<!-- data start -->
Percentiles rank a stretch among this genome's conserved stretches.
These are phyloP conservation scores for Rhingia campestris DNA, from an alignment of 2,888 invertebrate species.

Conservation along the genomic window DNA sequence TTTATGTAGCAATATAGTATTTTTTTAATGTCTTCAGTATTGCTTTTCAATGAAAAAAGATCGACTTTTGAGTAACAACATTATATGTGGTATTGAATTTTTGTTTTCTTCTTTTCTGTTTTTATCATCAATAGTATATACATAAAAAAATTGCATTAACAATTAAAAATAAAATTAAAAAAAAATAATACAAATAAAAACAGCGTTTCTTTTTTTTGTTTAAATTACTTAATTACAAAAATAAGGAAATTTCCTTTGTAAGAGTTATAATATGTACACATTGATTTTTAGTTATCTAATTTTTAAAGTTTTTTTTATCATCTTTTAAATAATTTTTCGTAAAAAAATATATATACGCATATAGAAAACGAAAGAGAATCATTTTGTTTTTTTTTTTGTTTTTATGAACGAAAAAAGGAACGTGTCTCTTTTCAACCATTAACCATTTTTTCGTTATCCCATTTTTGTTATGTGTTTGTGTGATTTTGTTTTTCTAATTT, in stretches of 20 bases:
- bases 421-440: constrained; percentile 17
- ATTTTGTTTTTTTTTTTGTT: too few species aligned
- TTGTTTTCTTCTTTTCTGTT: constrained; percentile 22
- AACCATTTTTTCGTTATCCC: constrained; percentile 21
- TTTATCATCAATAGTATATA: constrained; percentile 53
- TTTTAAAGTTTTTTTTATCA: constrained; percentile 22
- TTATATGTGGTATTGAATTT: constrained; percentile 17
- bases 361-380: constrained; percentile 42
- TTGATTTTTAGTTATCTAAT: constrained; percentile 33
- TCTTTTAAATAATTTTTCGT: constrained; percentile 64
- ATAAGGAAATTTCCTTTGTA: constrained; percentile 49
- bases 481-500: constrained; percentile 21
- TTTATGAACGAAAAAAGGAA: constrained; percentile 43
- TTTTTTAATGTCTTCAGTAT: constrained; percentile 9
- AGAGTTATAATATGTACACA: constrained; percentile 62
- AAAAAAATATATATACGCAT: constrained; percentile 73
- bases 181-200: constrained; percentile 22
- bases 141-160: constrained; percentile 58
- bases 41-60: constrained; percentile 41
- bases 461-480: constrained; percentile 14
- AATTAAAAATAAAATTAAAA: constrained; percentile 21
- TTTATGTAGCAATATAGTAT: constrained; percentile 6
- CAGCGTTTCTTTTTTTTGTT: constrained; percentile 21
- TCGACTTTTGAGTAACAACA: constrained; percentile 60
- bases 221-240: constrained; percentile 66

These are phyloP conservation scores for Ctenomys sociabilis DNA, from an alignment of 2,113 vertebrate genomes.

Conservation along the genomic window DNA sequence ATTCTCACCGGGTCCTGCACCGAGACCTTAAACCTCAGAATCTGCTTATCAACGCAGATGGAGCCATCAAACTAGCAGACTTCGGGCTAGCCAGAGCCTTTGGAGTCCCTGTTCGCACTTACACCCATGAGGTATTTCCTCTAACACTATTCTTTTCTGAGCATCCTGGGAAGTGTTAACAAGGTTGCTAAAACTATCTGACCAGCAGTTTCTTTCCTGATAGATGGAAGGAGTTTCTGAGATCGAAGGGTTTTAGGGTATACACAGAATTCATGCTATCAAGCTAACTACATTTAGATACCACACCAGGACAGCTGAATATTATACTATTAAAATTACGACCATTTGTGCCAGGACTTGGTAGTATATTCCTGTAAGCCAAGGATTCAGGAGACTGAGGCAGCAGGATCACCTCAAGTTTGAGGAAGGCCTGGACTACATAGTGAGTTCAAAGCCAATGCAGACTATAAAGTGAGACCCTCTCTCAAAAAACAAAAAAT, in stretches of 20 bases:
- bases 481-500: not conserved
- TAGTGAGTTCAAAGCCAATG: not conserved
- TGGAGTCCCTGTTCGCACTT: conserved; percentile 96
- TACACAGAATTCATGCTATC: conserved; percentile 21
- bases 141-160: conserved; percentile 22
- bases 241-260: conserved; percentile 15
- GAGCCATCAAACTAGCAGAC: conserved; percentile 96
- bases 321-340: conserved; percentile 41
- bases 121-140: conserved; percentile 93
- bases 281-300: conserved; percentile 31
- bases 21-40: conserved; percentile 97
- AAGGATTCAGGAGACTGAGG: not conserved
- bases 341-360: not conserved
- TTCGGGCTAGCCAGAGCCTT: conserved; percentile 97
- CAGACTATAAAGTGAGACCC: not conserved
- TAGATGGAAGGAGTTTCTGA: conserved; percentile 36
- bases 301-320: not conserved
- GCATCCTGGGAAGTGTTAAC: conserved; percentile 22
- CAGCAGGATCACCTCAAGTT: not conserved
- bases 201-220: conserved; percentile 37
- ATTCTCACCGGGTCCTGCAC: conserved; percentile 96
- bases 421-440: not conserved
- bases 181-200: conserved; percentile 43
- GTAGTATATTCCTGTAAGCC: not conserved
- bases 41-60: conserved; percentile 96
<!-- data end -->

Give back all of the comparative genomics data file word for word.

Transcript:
Percentiles rank a stretch among this genome's conserved stretches.
These are phyloP conservation scores for Rhingia campestris DNA, from an alignment of 2,888 invertebrate species.

Conservation along the genomic window DNA sequence TTTATGTAGCAATATAGTATTTTTTTAATGTCTTCAGTATTGCTTTTCAATGAAAAAAGATCGACTTTTGAGTAACAACATTATATGTGGTATTGAATTTTTGTTTTCTTCTTTTCTGTTTTTATCATCAATAGTATATACATAAAAAAATTGCATTAACAATTAAAAATAAAATTAAAAAAAAATAATACAAATAAAAACAGCGTTTCTTTTTTTTGTTTAAATTACTTAATTACAAAAATAAGGAAATTTCCTTTGTAAGAGTTATAATATGTACACATTGATTTTTAGTTATCTAATTTTTAAAGTTTTTTTTATCATCTTTTAAATAATTTTTCGTAAAAAAATATATATACGCATATAGAAAACGAAAGAGAATCATTTTGTTTTTTTTTTTGTTTTTATGAACGAAAAAAGGAACGTGTCTCTTTTCAACCATTAACCATTTTTTCGTTATCCCATTTTTGTTATGTGTTTGTGTGATTTTGTTTTTCTAATTT, in stretches of 20 bases:
- bases 421-440: constrained; percentile 17
- ATTTTGTTTTTTTTTTTGTT: too few species aligned
- TTGTTTTCTTCTTTTCTGTT: constrained; percentile 22
- AACCATTTTTTCGTTATCCC: constrained; percentile 21
- TTTATCATCAATAGTATATA: constrained; percentile 53
- TTTTAAAGTTTTTTTTATCA: constrained; percentile 22
- TTATATGTGGTATTGAATTT: constrained; percentile 17
- bases 361-380: constrained; percentile 42
- TTGATTTTTAGTTATCTAAT: constrained; percentile 33
- TCTTTTAAATAATTTTTCGT: constrained; percentile 64
- ATAAGGAAATTTCCTTTGTA: constrained; percentile 49
- bases 481-500: constrained; percentile 21
- TTTATGAACGAAAAAAGGAA: constrained; percentile 43
- TTTTTTAATGTCTTCAGTAT: constrained; percentile 9
- AGAGTTATAATATGTACACA: constrained; percentile 62
- AAAAAAATATATATACGCAT: constrained; percentile 73
- bases 181-200: constrained; percentile 22
- bases 141-160: constrained; percentile 58
- bases 41-60: constrained; percentile 41
- bases 461-480: constrained; percentile 14
- AATTAAAAATAAAATTAAAA: constrained; percentile 21
- TTTATGTAGCAATATAGTAT: constrained; percentile 6
- CAGCGTTTCTTTTTTTTGTT: constrained; percentile 21
- TCGACTTTTGAGTAACAACA: constrained; percentile 60
- bases 221-240: constrained; percentile 66

These are phyloP conservation scores for Ctenomys sociabilis DNA, from an alignment of 2,113 vertebrate genomes.

Conservation along the genomic window DNA sequence ATTCTCACCGGGTCCTGCACCGAGACCTTAAACCTCAGAATCTGCTTATCAACGCAGATGGAGCCATCAAACTAGCAGACTTCGGGCTAGCCAGAGCCTTTGGAGTCCCTGTTCGCACTTACACCCATGAGGTATTTCCTCTAACACTATTCTTTTCTGAGCATCCTGGGAAGTGTTAACAAGGTTGCTAAAACTATCTGACCAGCAGTTTCTTTCCTGATAGATGGAAGGAGTTTCTGAGATCGAAGGGTTTTAGGGTATACACAGAATTCATGCTATCAAGCTAACTACATTTAGATACCACACCAGGACAGCTGAATATTATACTATTAAAATTACGACCATTTGTGCCAGGACTTGGTAGTATATTCCTGTAAGCCAAGGATTCAGGAGACTGAGGCAGCAGGATCACCTCAAGTTTGAGGAAGGCCTGGACTACATAGTGAGTTCAAAGCCAATGCAGACTATAAAGTGAGACCCTCTCTCAAAAAACAAAAAAT, in stretches of 20 bases:
- bases 481-500: not conserved
- TAGTGAGTTCAAAGCCAATG: not conserved
- TGGAGTCCCTGTTCGCACTT: conserved; percentile 96
- TACACAGAATTCATGCTATC: conserved; percentile 21
- bases 141-160: conserved; percentile 22
- bases 241-260: conserved; percentile 15
- GAGCCATCAAACTAGCAGAC: conserved; percentile 96
- bases 321-340: conserved; percentile 41
- bases 121-140: conserved; percentile 93
- bases 281-300: conserved; percentile 31
- bases 21-40: conserved; percentile 97
- AAGGATTCAGGAGACTGAGG: not conserved
- bases 341-360: not conserved
- TTCGGGCTAGCCAGAGCCTT: conserved; percentile 97
- CAGACTATAAAGTGAGACCC: not conserved
- TAGATGGAAGGAGTTTCTGA: conserved; percentile 36
- bases 301-320: not conserved
- GCATCCTGGGAAGTGTTAAC: conserved; percentile 22
- CAGCAGGATCACCTCAAGTT: not conserved
- bases 201-220: conserved; percentile 37
- ATTCTCACCGGGTCCTGCAC: conserved; percentile 96
- bases 421-440: not conserved
- bases 181-200: conserved; percentile 43
- GTAGTATATTCCTGTAAGCC: not conserved
- bases 41-60: conserved; percentile 96